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Shaker honored at White House ceremony

06/23/2015
Mariela Shaker, center, poses at the White House with filmmaker Chris Temple and producer Salam Darwaza, whose documentary “Salam Neighbor” examined the ordeal of Syrians living in a refuge camp.
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Mariela Shaker, a 2015 graduate of Monmouth College, has been named a “Champion of Change” by President Barack Obama. On June 25, she was honored at a reception and participate in a panel at the White House in connection with World Refugee Day, which was commemorated on June 20.
 
An accomplished violinist, Shaker is being recognized for her example and work in using the power of music to highlight the cause of refugees from her native Syria and to provide a path to healing and reconciliation. The White House describes the Champions of Change as “ordinary Americans who are doing extraordinary things in their communities to out-innovate, out-educate, and out-build the rest of the world.  We invite Champions of Change to the White House to share their ideas to win the future.”
 
The June 25 event also built on the work of the White House Task Force on New Americans, which is focused on building welcoming communities and strengthening immigrant and refugee integration efforts.  The program, which will include nine other Champions of Change, will feature remarks by National Security Advisor Susan E. Rice and Cecilia Muñoz , director of the White House Domestic Policy Council. Samantha Powers, U.S. permanent representative to the United Nations, is also scheduled to participate.
  
Shaker represented refugees from Syria and around the world in sharing ideas about how to deal with this unprecedented crisis. In a statement released by the White House, President Obama said that “World Refugee Day is a solemn occasion for the United States to join our partners in the international community in recognizing the dignity, value, and potential in every one of these lives.”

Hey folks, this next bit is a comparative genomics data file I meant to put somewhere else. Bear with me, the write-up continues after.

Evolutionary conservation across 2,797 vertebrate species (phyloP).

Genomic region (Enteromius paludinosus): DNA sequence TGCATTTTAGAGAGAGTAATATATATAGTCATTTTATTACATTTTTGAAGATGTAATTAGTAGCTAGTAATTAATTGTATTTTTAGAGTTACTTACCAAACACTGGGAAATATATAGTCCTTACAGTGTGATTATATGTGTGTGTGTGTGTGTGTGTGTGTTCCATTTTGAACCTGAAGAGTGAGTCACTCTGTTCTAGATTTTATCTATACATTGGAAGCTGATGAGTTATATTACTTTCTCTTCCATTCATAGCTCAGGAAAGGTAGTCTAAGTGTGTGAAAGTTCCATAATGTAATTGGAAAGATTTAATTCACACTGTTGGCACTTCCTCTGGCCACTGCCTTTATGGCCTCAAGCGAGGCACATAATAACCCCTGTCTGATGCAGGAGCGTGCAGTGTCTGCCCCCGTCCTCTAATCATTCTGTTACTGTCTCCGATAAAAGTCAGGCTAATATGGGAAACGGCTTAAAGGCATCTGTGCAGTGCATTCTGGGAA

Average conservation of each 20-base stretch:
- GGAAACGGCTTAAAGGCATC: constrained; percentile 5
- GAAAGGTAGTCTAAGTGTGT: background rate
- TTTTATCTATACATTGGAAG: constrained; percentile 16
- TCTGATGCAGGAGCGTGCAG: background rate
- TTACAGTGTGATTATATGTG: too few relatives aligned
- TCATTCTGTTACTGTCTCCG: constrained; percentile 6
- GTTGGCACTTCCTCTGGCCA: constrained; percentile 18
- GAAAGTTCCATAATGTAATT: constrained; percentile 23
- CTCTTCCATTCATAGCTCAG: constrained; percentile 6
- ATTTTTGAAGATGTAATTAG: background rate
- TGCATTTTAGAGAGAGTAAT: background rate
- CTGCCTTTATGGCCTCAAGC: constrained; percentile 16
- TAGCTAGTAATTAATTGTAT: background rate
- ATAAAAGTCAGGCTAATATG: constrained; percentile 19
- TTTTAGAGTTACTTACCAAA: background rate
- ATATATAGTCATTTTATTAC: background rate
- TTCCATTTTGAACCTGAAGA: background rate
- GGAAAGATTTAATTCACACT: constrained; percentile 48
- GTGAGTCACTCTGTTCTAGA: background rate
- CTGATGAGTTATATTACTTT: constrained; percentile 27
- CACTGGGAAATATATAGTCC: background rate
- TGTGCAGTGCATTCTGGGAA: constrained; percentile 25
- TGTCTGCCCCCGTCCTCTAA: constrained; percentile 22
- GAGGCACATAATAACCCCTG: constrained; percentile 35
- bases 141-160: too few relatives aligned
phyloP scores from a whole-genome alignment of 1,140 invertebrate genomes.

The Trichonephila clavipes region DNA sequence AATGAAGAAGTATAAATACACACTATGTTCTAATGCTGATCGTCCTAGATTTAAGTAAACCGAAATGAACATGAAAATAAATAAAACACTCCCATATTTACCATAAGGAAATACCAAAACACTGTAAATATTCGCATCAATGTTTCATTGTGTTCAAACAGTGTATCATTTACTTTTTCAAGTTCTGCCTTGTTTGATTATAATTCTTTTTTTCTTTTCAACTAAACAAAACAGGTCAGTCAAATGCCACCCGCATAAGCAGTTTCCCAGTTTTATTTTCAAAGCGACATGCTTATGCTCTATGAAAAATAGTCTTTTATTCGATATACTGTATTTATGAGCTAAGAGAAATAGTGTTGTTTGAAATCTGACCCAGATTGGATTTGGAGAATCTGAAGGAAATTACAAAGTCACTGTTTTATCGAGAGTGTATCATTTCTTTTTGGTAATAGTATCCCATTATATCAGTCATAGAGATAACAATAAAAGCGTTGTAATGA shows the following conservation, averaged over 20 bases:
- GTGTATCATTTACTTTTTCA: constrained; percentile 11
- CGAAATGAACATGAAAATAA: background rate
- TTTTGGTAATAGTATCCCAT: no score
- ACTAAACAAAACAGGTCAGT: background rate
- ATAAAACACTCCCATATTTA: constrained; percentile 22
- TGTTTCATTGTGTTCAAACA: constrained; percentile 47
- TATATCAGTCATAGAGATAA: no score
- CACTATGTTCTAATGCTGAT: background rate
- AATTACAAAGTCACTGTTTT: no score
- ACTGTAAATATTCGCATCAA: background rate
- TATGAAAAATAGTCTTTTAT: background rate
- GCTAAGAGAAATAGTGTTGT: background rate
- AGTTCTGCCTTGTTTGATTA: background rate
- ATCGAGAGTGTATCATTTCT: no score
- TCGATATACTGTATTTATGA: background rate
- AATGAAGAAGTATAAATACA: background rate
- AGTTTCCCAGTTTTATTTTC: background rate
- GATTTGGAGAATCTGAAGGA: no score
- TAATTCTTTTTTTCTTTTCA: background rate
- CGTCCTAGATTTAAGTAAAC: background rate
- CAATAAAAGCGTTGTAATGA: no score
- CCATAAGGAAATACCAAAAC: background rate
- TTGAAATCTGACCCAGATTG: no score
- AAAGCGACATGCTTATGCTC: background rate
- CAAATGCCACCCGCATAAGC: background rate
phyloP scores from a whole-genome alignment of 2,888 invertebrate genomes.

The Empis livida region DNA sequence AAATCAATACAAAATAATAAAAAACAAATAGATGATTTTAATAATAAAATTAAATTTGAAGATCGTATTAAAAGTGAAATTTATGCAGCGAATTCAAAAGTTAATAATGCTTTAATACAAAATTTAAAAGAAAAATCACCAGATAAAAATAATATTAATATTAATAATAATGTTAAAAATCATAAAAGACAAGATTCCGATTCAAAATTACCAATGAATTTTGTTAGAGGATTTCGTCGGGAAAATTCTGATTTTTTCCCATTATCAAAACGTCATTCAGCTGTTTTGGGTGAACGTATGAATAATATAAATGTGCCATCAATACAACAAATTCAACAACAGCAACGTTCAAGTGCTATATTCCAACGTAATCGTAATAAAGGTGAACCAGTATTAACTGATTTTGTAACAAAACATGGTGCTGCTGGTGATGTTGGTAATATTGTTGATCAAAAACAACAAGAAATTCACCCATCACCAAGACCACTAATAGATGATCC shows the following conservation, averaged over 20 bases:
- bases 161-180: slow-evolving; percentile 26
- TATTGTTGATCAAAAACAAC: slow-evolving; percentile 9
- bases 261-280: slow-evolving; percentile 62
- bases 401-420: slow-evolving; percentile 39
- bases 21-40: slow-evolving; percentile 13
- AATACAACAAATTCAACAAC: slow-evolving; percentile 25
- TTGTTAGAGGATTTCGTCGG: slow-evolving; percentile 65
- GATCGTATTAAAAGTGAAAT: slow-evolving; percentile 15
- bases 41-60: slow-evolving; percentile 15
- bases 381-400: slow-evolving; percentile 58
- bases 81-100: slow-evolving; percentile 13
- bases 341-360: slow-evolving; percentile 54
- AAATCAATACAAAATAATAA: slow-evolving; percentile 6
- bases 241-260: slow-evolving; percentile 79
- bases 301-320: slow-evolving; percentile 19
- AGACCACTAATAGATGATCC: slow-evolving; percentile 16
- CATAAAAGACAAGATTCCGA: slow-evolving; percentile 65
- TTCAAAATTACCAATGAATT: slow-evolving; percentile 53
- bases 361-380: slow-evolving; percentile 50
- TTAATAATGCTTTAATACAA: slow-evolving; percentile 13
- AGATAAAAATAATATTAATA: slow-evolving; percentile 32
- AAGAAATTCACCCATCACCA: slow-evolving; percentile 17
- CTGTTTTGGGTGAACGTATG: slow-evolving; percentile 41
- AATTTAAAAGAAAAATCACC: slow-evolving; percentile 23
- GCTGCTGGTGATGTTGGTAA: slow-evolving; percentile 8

Born in 1990 in Aleppo, Syria, Shaker began playing the violin at the age of ten when she joined the Arabic Institute of Music in Aleppo. Her talent soon brought her to participate in many festivals and concerts in Syria and across the Middle East. Shaker taught the violin for five years at the Arabic Institute of Music. In 2011, she gave a live audition in London, and subsequently received an offer to complete her music studies in the Trinity Laban Conservatoire for Music. In 2013, Shaker received a scholarship to attend Monmouth College, earning a bachelor’s degree in music performance. She successfully applied for asylum in the United States because she is unable to return to her native country, where her family still resides, living amidst the tragedy of the Syrian civil war.
 
One of 18 Syrian students on Monmouth’s campus during the past academic year, Shaker is an extraordinary example of that goal. She said, “There are ambitious students in Syria who have lost hope – lost everything.  Rebuilding the infrastructure is just one thing that can be done with our hands, but rebuilding the humanity and deconstructing the antagonism from the minds of the people is another thing that should be done with our hearts. I left my home in Syria because of the war. It is here in the United States that my life has begun.”
 
On June 20, Shaker performed to a standing-room only audience at the Kennedy Center for the Performing Arts in Washington, D.C., where she was invited to appear by the United Nations High Commissioner on Refugees.  In introducing Shaker, Monmouth College president Clarence Wyatt said, “Mariela’s life is a powerful story of the triumph of dignity over despair, of hope over hatred, and of compassion over conflict. Her commitment to use her talent as a musician and the grace of her character to heal the wounds of war and oppression, to ‘think anew and act anew’ in the face of this crisis, does honor to the highest values of Monmouth College, and we are deeply proud of her.”
 
Shaker’s June 20 performance can be viewed on the Kennedy Center’s Millennium Stage website at www.kennedy-center.org/programs/millennium.
 
To learn more about the White House Champions of Change program, visit www.whitehouse.gov/champions. Follow the conversation at #WHChamps.